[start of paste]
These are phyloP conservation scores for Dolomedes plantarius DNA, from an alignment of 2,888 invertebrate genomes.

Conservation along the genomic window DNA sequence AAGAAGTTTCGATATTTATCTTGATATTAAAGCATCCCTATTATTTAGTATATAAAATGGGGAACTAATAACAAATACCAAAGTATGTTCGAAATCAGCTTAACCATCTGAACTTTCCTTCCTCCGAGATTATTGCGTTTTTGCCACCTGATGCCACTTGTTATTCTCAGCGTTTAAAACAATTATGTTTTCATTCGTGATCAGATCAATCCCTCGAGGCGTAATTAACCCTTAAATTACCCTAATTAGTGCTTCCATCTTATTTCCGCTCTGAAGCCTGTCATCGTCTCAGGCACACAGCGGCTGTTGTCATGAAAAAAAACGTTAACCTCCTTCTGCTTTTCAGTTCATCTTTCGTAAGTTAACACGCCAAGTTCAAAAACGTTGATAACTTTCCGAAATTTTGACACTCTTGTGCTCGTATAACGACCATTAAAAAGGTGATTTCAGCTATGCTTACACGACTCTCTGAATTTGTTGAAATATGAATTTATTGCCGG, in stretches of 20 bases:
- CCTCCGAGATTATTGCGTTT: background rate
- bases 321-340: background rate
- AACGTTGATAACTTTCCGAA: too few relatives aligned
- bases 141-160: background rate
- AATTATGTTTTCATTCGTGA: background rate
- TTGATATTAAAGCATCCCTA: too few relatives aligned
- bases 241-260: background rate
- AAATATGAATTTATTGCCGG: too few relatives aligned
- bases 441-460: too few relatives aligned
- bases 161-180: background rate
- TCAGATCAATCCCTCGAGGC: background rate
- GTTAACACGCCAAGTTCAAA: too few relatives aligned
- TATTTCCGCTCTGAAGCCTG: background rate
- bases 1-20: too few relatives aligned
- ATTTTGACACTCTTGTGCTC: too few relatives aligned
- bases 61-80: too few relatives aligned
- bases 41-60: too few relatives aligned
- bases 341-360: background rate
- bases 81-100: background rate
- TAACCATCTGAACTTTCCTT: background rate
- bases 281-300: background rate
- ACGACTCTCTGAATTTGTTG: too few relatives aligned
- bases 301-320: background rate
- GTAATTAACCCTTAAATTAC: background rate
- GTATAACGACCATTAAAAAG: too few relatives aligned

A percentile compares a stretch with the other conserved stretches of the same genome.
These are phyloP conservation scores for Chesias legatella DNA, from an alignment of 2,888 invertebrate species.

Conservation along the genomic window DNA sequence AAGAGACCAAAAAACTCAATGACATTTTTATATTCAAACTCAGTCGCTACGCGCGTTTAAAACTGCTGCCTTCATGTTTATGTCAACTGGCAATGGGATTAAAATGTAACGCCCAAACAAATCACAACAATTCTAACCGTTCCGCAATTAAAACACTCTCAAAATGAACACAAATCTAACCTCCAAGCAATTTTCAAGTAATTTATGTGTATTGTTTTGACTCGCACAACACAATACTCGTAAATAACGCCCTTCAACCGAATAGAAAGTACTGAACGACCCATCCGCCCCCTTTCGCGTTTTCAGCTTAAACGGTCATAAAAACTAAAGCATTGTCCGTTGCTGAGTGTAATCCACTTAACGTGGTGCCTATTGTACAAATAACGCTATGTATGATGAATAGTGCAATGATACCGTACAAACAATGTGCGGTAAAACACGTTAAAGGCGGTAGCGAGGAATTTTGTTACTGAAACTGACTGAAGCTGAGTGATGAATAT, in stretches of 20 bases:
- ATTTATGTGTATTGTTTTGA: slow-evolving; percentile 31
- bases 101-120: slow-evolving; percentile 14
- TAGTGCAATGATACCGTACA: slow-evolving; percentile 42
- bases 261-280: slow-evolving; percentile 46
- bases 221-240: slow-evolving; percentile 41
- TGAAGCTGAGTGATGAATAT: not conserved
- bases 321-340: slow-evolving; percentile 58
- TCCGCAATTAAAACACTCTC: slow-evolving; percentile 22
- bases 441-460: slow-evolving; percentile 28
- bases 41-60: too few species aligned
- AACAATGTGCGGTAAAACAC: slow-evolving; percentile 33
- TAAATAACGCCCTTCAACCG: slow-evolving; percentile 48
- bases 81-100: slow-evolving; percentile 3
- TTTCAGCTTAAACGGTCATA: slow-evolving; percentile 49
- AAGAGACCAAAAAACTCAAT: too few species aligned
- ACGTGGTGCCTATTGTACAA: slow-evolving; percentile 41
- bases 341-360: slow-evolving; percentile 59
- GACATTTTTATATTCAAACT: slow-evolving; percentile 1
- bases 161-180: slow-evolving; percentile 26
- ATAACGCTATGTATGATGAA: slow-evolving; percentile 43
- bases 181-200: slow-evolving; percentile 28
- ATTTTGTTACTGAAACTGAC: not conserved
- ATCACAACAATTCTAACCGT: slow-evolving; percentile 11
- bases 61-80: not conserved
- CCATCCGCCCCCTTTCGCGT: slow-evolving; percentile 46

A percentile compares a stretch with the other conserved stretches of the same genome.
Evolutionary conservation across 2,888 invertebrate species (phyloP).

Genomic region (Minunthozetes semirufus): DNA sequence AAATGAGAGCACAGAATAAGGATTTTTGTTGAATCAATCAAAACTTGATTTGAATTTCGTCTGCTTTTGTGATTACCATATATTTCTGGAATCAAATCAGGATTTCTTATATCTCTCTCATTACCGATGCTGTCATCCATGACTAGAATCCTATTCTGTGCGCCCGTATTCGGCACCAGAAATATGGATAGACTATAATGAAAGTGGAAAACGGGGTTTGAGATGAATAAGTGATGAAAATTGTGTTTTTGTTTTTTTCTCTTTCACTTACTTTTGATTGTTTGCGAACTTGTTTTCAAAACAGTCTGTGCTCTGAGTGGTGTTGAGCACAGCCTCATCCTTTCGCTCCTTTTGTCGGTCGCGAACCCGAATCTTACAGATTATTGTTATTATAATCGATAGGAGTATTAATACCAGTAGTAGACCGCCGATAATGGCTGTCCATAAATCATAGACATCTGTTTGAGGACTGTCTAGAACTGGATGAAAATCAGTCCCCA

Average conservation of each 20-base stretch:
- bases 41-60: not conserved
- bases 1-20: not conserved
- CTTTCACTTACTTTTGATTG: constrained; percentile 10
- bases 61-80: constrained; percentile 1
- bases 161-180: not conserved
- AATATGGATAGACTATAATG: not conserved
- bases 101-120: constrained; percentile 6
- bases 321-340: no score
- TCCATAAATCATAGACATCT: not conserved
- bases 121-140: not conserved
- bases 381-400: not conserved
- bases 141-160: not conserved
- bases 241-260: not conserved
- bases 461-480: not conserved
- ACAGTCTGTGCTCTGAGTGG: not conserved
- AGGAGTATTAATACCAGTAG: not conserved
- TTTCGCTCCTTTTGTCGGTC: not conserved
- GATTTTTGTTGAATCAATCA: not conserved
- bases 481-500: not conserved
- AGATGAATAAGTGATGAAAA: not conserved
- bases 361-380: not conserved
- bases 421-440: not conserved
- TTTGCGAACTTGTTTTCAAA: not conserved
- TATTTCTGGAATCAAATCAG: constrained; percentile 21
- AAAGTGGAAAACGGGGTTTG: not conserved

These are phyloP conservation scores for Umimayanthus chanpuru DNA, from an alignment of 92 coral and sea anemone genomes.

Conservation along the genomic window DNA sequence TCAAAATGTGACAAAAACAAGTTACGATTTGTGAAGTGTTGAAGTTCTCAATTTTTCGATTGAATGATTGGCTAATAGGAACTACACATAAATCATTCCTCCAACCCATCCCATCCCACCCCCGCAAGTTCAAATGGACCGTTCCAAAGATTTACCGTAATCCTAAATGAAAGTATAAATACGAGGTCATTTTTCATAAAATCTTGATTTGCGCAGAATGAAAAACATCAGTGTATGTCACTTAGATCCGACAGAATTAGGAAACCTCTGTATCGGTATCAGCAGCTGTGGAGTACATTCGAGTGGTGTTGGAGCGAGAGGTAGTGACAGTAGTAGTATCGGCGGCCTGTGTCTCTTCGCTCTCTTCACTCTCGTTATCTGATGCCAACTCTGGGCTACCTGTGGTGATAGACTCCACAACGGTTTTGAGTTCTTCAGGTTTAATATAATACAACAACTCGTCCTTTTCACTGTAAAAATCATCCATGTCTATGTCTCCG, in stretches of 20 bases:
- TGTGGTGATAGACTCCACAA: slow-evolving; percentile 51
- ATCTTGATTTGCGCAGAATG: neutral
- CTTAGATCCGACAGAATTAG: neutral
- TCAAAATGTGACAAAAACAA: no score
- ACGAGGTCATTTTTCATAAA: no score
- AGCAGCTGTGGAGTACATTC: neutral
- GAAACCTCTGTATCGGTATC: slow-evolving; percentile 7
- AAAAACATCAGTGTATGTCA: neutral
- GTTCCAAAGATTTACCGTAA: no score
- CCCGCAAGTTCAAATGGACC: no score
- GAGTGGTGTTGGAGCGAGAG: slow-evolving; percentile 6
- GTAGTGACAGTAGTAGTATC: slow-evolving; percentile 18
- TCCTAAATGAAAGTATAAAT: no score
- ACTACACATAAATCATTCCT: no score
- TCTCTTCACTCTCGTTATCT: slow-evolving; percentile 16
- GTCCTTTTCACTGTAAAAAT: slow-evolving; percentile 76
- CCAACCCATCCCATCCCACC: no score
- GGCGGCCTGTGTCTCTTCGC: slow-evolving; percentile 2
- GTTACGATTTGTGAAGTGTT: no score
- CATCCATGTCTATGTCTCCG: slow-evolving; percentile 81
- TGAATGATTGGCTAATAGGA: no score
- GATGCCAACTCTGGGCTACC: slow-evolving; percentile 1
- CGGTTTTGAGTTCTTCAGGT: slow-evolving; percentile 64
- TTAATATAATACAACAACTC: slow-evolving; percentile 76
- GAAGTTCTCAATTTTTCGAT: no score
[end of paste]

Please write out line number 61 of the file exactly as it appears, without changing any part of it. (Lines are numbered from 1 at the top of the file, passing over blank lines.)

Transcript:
- bases 1-20: not conserved